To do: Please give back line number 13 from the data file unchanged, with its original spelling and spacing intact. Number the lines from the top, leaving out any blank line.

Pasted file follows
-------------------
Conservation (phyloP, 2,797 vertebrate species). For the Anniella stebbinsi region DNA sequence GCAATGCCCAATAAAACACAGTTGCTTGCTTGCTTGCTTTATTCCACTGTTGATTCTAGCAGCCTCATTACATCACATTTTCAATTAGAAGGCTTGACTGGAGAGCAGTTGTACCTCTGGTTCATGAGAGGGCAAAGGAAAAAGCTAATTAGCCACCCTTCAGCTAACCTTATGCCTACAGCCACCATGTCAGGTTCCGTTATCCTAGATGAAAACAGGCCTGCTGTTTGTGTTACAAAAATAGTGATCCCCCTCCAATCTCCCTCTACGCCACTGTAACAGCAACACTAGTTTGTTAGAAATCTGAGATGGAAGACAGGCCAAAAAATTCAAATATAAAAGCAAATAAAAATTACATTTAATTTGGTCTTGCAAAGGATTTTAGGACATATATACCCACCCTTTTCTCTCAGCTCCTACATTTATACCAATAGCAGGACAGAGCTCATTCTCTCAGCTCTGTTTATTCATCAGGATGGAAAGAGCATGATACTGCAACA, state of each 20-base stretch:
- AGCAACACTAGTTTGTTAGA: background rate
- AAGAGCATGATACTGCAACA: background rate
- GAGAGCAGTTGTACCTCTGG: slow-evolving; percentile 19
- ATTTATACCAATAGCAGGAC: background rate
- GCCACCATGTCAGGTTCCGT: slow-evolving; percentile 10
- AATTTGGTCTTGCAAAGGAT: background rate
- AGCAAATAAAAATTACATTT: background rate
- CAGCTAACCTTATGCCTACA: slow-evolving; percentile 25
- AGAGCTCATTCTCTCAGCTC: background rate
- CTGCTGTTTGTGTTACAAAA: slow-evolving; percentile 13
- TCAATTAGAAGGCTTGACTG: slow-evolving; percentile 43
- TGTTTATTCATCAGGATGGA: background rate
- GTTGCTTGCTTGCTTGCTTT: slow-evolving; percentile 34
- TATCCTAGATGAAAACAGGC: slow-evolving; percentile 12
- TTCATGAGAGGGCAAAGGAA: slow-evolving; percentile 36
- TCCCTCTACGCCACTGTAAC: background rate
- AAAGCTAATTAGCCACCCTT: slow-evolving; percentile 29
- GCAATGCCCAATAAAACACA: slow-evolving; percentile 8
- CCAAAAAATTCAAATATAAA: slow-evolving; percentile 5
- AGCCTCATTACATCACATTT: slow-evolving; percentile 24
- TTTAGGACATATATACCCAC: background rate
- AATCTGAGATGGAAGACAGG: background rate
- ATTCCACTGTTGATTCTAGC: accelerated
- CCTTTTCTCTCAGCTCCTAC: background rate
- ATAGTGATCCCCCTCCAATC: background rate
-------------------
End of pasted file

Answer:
- TGTTTATTCATCAGGATGGA: background rate